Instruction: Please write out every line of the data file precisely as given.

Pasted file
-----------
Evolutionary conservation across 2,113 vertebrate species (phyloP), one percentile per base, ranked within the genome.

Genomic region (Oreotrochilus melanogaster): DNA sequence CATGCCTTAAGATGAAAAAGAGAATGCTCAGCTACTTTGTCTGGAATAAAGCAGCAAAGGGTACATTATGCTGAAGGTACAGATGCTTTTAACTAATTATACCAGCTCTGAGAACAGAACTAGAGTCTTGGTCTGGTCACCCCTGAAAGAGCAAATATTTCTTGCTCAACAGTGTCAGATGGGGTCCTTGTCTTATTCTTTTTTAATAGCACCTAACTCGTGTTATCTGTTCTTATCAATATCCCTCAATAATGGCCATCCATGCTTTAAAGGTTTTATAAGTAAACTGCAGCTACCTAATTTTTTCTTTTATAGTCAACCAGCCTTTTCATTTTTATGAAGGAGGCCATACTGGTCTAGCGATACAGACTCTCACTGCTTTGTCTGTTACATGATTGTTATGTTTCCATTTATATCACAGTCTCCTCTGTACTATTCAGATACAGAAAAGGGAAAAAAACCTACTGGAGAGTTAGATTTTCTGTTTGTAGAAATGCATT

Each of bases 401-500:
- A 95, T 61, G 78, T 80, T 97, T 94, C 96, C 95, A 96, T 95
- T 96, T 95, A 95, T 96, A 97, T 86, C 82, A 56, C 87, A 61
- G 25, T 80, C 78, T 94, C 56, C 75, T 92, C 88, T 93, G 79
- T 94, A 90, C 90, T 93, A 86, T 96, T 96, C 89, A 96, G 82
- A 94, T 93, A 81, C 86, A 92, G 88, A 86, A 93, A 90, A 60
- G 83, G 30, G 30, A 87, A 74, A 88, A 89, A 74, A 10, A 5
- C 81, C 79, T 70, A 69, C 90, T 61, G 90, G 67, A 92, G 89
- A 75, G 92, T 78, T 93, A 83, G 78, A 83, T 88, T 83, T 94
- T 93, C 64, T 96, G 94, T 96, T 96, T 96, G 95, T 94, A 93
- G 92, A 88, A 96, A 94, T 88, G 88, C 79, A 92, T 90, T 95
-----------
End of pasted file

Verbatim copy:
Evolutionary conservation across 2,113 vertebrate species (phyloP), one percentile per base, ranked within the genome.

Genomic region (Oreotrochilus melanogaster): DNA sequence CATGCCTTAAGATGAAAAAGAGAATGCTCAGCTACTTTGTCTGGAATAAAGCAGCAAAGGGTACATTATGCTGAAGGTACAGATGCTTTTAACTAATTATACCAGCTCTGAGAACAGAACTAGAGTCTTGGTCTGGTCACCCCTGAAAGAGCAAATATTTCTTGCTCAACAGTGTCAGATGGGGTCCTTGTCTTATTCTTTTTTAATAGCACCTAACTCGTGTTATCTGTTCTTATCAATATCCCTCAATAATGGCCATCCATGCTTTAAAGGTTTTATAAGTAAACTGCAGCTACCTAATTTTTTCTTTTATAGTCAACCAGCCTTTTCATTTTTATGAAGGAGGCCATACTGGTCTAGCGATACAGACTCTCACTGCTTTGTCTGTTACATGATTGTTATGTTTCCATTTATATCACAGTCTCCTCTGTACTATTCAGATACAGAAAAGGGAAAAAAACCTACTGGAGAGTTAGATTTTCTGTTTGTAGAAATGCATT

Each of bases 401-500:
- A 95, T 61, G 78, T 80, T 97, T 94, C 96, C 95, A 96, T 95
- T 96, T 95, A 95, T 96, A 97, T 86, C 82, A 56, C 87, A 61
- G 25, T 80, C 78, T 94, C 56, C 75, T 92, C 88, T 93, G 79
- T 94, A 90, C 90, T 93, A 86, T 96, T 96, C 89, A 96, G 82
- A 94, T 93, A 81, C 86, A 92, G 88, A 86, A 93, A 90, A 60
- G 83, G 30, G 30, A 87, A 74, A 88, A 89, A 74, A 10, A 5
- C 81, C 79, T 70, A 69, C 90, T 61, G 90, G 67, A 92, G 89
- A 75, G 92, T 78, T 93, A 83, G 78, A 83, T 88, T 83, T 94
- T 93, C 64, T 96, G 94, T 96, T 96, T 96, G 95, T 94, A 93
- G 92, A 88, A 96, A 94, T 88, G 88, C 79, A 92, T 90, T 95